BOOKS ON HOME MOVIES
Get "Reel" About Your Home Movie Legacy Before It's Too Late by Rhonda Vigeant
Home Movies: A History of the American Industry, 1897 - 1979 by Alan D. Kattelle
Mining the Home Movies: Excavations in Histories and Memories by Karen L. Ishizuka & Patricia R. Zimmerman
Reel Families: A Social History of Amateur Film (Arts and Politics of the Everyday) by Patricia R. Zimmerman
Film Forever: The Home Film Preservation Guide
Film Preservation Competing Definitions of Value, Use, and Practice by Karen F. Gracy
GLOSSARY of terms
Audiovisual conservation: The process and activities which result in the stabilization and protection of original audiovisual elements. Often involving inspection, cleaning and repair of those materials.
Difference between conservation, preservation and restoration: In the preservation field, there are varied definitions for each of these words all of which are sometimes used interchangeably. Preservation is often used as a blanket term for any of these words. ALCF defines these categories as follows: Conservation: The process and activities resulting in the stabilization and protection of the audiovisual original elements, but usually does not include the copying or duplicating of those materials to the same format. Preservation: The activities necessary to protect audiovisual materials from decay and to assure that those materials will continue to exist as close to their original forms as possible. These activities often include the creation of new elements (which haven’t suffered the decay of time) in the same format (without generation loss). Preservation also includes proper storage conditions and recently often includes accessibility. Restoration: A process that goes beyond the steps of conservation or preservation and into reconstruction of the most authentic version of a film, video and/or audio element.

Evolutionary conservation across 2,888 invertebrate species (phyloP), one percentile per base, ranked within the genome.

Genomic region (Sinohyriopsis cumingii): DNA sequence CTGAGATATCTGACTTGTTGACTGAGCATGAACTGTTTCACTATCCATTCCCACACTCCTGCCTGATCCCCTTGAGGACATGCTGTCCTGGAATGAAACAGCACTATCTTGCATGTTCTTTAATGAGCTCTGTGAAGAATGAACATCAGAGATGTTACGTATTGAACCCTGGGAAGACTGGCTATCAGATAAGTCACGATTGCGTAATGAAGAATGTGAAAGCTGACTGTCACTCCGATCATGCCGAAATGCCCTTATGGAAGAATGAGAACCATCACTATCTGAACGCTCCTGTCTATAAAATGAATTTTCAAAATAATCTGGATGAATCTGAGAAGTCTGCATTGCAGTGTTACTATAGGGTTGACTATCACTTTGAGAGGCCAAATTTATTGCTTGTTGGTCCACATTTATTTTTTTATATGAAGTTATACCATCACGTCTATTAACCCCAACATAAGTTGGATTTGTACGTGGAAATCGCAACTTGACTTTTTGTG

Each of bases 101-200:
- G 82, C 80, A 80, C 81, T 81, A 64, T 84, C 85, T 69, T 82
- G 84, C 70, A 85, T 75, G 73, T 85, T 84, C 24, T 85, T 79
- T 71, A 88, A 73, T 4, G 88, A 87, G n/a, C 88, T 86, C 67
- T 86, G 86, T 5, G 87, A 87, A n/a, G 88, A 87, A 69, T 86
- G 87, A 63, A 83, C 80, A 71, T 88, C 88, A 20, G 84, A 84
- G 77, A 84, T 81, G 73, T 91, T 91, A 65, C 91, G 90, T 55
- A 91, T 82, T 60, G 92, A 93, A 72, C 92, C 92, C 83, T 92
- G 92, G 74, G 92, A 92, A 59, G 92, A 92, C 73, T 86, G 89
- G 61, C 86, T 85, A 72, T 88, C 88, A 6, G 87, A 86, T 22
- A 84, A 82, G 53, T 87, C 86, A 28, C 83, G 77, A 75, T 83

Audiovisual preservation: Although there are varied opinions for what’s specifically considered “audiovisual preservation”, a common definition is, a continuum of activities necessary to protect audiovisual materials from decay and to assure that those materials will continue to exist as close to their original forms as possible. This includes ensuring their longevity, and more and more involves sharing the preserved content with the public. Audiovisual materials are analog audio and video formats, digital audio and video formats, and film.
Digital audiovisual preservation (Digital media management): Wikipedia defines this process as, a formal endeavor to ensure that digital information of continuing value remains accessible and usable. ALCF considers this process keeping digital files (of varying qualities, i.e. master; mezzanine; access) on drives, converting files to contemporary formats and drives approximately every two years.
Digital transfer: A process of transferring analog or digital audio or moving image recordings onto a contemporary digital format called a codec which will result in a digital file such as a ProRes422, Quicktime, Mpeg4, etc. that can be played on a computer.
More glossary of terms coming soon - including definitions and links to other resources which offer more specifics on terminology.